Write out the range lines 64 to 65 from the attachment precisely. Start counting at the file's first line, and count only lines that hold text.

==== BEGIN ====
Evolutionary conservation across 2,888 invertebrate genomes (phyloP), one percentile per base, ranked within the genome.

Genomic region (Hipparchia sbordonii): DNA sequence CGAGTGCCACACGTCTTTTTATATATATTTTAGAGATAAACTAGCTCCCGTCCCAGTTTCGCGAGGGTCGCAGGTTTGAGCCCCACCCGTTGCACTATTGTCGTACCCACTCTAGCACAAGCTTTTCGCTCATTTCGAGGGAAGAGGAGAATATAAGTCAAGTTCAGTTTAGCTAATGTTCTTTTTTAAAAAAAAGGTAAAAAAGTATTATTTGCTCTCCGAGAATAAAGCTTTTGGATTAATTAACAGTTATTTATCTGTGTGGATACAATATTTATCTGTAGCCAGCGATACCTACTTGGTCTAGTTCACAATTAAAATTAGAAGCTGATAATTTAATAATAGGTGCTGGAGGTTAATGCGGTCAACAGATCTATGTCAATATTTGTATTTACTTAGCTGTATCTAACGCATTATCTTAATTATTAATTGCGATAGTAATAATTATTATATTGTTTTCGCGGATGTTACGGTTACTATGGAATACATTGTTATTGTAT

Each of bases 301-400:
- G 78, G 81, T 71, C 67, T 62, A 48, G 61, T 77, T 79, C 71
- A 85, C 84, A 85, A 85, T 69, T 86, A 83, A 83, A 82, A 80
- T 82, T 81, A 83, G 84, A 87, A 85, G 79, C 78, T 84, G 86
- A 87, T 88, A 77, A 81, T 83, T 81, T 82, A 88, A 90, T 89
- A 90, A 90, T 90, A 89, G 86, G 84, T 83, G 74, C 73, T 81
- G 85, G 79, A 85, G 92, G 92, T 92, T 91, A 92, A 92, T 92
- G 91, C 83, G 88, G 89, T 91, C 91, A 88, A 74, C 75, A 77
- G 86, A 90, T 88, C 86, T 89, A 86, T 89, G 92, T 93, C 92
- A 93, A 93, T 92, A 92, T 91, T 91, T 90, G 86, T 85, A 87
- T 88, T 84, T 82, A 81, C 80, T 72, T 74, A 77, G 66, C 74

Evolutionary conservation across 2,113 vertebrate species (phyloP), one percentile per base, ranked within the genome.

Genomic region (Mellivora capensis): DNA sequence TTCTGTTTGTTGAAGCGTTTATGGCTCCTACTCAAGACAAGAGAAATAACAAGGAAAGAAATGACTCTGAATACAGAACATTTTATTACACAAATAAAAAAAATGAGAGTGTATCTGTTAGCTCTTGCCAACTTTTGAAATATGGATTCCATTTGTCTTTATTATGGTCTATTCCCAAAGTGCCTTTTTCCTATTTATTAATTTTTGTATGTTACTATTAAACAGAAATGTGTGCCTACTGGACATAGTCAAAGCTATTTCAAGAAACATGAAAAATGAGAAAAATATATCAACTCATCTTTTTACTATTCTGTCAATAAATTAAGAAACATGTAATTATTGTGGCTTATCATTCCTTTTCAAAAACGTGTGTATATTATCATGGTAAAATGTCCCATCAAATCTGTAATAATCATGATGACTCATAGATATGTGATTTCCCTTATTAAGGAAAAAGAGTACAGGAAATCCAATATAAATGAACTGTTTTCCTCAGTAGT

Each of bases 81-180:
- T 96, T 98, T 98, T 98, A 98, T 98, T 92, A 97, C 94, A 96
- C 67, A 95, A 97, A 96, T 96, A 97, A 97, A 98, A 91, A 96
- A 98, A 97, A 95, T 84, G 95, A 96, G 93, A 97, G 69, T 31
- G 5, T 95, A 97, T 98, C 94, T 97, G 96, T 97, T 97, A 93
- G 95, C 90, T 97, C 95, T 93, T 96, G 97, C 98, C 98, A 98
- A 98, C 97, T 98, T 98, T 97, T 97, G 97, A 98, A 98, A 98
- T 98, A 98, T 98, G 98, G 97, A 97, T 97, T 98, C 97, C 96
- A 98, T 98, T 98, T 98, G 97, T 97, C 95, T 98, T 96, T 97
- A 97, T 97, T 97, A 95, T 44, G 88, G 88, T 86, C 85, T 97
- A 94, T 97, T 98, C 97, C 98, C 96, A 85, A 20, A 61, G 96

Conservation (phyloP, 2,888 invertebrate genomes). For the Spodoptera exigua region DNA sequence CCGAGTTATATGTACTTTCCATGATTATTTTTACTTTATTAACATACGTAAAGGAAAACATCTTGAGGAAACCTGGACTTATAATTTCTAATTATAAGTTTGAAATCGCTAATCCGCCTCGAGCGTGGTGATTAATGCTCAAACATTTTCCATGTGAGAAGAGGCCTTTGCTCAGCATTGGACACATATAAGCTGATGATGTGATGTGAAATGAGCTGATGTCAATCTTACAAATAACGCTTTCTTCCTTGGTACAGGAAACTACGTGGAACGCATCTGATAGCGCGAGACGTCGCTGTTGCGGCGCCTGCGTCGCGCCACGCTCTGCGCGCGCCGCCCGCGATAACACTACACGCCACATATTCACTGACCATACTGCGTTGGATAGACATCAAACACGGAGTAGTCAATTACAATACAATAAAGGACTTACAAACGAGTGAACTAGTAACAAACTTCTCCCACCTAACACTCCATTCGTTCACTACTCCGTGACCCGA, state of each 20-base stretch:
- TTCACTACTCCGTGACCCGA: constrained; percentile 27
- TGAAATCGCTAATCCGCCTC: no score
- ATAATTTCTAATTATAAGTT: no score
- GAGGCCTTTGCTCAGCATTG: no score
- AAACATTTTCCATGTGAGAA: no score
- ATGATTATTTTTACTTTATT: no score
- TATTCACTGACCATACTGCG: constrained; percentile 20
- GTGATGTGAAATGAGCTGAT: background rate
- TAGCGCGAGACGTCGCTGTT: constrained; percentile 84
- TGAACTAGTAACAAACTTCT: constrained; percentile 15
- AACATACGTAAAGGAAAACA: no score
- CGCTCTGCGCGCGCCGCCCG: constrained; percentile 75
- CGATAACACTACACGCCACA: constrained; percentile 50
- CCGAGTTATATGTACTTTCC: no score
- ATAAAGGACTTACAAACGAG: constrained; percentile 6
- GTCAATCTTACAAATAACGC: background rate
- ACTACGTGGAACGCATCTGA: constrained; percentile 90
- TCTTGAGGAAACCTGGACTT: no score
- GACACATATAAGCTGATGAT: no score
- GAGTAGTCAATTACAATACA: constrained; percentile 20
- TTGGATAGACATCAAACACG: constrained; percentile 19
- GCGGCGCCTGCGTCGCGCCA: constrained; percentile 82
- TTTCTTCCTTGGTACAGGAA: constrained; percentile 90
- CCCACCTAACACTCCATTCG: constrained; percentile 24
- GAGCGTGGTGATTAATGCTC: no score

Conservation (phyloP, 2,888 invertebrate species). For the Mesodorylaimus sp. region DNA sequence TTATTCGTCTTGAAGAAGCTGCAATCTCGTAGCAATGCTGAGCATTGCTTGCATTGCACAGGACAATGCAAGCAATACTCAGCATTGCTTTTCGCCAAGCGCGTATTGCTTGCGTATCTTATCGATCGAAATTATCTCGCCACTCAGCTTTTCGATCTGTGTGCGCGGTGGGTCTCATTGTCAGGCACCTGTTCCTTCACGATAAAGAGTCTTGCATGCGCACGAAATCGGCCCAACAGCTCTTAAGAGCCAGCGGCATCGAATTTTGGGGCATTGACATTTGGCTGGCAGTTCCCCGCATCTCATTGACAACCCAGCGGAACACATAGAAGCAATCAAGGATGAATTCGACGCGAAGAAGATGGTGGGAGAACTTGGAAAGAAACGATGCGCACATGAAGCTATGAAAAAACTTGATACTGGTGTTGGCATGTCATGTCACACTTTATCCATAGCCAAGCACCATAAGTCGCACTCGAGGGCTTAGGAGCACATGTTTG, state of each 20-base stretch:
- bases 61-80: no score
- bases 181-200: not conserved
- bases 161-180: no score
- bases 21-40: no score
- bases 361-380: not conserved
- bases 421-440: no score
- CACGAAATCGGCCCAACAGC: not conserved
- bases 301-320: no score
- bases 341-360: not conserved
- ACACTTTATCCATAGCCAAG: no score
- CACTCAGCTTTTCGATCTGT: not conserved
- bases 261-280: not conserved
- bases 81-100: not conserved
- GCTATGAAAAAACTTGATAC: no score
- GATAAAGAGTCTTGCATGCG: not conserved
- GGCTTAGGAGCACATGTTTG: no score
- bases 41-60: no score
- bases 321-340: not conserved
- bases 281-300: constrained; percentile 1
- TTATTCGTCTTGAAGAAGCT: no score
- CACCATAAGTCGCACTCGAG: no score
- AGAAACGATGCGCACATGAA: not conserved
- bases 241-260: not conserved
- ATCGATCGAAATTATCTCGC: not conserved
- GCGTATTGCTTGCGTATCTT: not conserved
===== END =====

- CACTCAGCTTTTCGATCTGT: not conserved
- bases 261-280: not conserved